I stared at him, and he moved closer, bringing the blood to my cheeks. "Spencer. Do you know what you are? What you could be?"

"No," I said, dazed, knowing it was a strange question, but unable to work out why. I had no idea who I was or what I could be; wasn't that normal, for people my age? My skin felt vibrant, warm and loose, as if it might slip off and tap-dance up the walls. I giggled at the thought, twisting my fingers in the air to describe the choreography.

Mark ignored my dancing hands and muttered to himself, eyes darting around the hall. "Do you break curfew?" He was wearing that frightening face again, and his green, green eyes were intent on mine.

The euphoria vanished and I swayed back into the wall. My head was pounding. "Sometimes."

He stepped easily to the side as a skinny boy exited, tugging at his belt. Mark's long, lean body was suddenly right next to mine, his voice clear and quiet in my ear. The hairs on the back of my neck raised. "Don't go out after dark alone," he ordered, his breath soft against my throat.

Something was not right. I struggled for a moment, shaking my head and shoving my palms hard against the wall, but Mark's hand clenched tight around his braceleted wrist and my resistance faded. "No," I said. "I won't."

The tension went out of his shoulders and his hands relaxed. "Okay, Spencer. I'll see you later." He hesitated a second. "Sorry," he added. "I had no idea." Then he brushed past me and vanished around the corner, back stiff against some invisible strain.

     *  *  *

I walked into the bathroom, uncertain of why my cheeks were flushed, and unable to remember how I'd got there. I had the dimming notion of an odd conversation, but not of who I'd spoken to or what had been said. When I tried to mentally retrace my steps, my scalp suddenly stung as if I'd been yanking out fistfuls of hair. The pain swallowed whatever had jolted my memory, and I splashed water onto my face and frowned in the mirror until the colour in my cheeks faded.

"You," I said softly, "are never drinking again."

I could feel the focus of the audience shift to me, huge and cramped in the too-small seat. I tried to shrink back.

"Enter, Ellie," Iris said, looking harassed.

I stood up. The audience was audible on every side, but I saw and touched no one as I clambered down the rows. The orchestra pit was raised level with the last row of seats. I walked across it and stepped up onto the stage.

Iris smiled and tapped her palms lightly together. Her gold dress glinted in the light.

"I've gone mad," I told her. "The mists make people crazy. And I'm lost."

She shook her head, already fading into the dark. "You're finding your way."

Then she left me there, all alone with the curious watchers just out of sight.

"Hi, Ellie," Carrie said, stepping into the circle of light. "Teach me how to fight." She moved with far more competence than the real Carrie, and her first strike glanced off my cheekbone.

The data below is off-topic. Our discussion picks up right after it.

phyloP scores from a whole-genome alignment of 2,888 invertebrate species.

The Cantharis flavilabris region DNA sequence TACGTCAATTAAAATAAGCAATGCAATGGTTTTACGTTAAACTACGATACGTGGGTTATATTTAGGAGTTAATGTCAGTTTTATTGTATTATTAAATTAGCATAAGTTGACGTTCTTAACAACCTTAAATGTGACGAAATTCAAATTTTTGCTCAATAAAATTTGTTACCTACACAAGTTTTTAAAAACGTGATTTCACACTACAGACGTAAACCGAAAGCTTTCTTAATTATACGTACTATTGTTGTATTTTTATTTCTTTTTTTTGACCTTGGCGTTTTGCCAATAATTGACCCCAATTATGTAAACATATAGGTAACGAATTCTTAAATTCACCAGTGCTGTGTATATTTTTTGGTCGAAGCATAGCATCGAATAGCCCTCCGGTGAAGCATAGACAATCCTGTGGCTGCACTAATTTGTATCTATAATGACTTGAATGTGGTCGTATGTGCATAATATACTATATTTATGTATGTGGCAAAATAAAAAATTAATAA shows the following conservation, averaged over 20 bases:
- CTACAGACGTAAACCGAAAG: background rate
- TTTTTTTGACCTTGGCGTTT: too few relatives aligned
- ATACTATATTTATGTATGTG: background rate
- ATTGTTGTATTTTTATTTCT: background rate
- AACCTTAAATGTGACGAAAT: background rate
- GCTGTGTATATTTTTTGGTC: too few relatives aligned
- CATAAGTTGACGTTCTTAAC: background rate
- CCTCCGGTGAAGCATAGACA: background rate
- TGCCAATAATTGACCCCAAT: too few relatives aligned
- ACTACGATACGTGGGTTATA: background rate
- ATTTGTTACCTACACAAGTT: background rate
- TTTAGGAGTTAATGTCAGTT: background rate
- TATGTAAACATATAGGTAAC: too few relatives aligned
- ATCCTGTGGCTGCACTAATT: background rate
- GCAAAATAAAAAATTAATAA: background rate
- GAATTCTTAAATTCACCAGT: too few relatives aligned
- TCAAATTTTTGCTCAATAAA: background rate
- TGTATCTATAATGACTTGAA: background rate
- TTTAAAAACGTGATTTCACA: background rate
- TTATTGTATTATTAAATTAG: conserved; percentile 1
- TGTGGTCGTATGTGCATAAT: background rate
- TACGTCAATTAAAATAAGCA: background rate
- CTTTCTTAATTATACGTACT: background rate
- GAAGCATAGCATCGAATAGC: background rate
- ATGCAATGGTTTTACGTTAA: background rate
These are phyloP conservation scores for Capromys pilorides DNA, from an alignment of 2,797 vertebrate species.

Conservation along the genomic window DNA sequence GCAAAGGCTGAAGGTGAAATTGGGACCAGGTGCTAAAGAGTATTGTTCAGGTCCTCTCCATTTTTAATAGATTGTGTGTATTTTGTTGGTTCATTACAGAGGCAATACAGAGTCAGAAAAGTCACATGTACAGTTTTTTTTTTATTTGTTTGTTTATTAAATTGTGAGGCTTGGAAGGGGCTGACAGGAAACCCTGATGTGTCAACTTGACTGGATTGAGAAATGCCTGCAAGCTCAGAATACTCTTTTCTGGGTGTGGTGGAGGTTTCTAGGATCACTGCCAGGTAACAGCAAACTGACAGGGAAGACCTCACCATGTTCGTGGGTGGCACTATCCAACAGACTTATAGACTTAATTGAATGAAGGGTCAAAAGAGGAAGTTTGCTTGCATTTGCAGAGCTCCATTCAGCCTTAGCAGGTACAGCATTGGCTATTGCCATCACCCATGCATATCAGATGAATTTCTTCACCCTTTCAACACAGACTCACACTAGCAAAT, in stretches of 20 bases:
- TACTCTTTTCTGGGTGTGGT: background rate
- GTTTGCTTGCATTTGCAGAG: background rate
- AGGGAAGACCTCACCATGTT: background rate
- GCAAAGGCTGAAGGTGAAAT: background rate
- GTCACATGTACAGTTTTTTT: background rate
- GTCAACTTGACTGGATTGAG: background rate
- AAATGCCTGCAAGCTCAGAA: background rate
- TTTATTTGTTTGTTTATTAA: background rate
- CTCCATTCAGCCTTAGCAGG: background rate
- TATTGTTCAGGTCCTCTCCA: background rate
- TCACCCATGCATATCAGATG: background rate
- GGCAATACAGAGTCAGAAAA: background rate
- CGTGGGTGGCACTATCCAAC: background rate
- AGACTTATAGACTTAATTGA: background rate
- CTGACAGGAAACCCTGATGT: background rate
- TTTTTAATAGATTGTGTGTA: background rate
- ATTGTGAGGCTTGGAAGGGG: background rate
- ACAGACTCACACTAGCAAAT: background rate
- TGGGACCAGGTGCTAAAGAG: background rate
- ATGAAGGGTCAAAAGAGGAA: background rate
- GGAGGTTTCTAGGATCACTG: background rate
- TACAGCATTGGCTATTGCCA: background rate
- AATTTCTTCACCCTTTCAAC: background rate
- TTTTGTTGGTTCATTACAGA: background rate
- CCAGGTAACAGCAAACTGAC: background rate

"Hey!" I said, and the second grazed my ribs. I hissed with the pain and circled back and away, feinting to the right.

"I am not so low that my nails cannot reach unto your eyes," she snarled, and leapt, thrusting clawed hands towards my face.

Behind her, Iris flung her arm around Carrie's throat and yanked back. "That's not your line," she said reproachfully, as Carrie sank down to slink around her on feet that resembled paws. "Why didn't you ask for help, Ellie?"

"I didn't know you were there."

"I was here all the time. You were seeing someone else."

"Don't come crying to me," Blake said, lowering himself from the fly floor. The rope he clung to ran up into the dark cavern of the stage roof, much vaster than the Ngaio's fly floor tower. The stage lights were the stars clothing Rangi, the sky father.

Blake's face was made up of patches, two brown buttons gleaming above a red satin nose. He turned lazy cartwheels around me, tapping out the syllables of his speech with hands and feet. "Se-xy El-lie Spen-cer."

"You're not real," I said. "None of this is real. I'm using my own experiences to make sense of the mists, that's all."

He spun on his heels and pointed at the back wall of the stage. "Real enough, Ellie. Look!"

The painted backdrop was the same as in the real theatre, - the arch painted in two halves, and the dense mass of ancient forest that sprawled over the rest of the canvas.

Something glinted among the trees. I peered closer. A silver-haired woman was running smoothly down a fern-lined track, moonlight gleaming on her pale skin, on her dark, polished club. A long way up the track was a small, withered tree with burn-black branches hunching over a deep hole.

Encircling her left wrist was a familiar charm bracelet.

"Long road," Blake observed.

I shouted and reached for Mark's murderer. I meant to pluck her from the picture and twist her tiny body, but when I stretched out my hands, they were already stained with blood. Blake caught my wrists.

"It's your fault, Pandora," he said. "You failed. And even if you knew what to do, she's too far ahead - you'll never catch up."

"Iris," I cried. "Help me!"

The house lights flared and Blake stumbled back into the shadows. Iris beamed from the lighting box.

I leaned back into someone tall and solid. "Don't forget you saved me, Ell," Kevin whispered in my ear. "You loved me enough to hold on." He gripped my shoulders. "And look. There's a shortcut."

The orchestra pit lowered with a sickening rumble. The movement reverberated through my skull, as if something was shifting there. I stared into the depths where no light shone.

"Give the old lady my regards," Kevin said.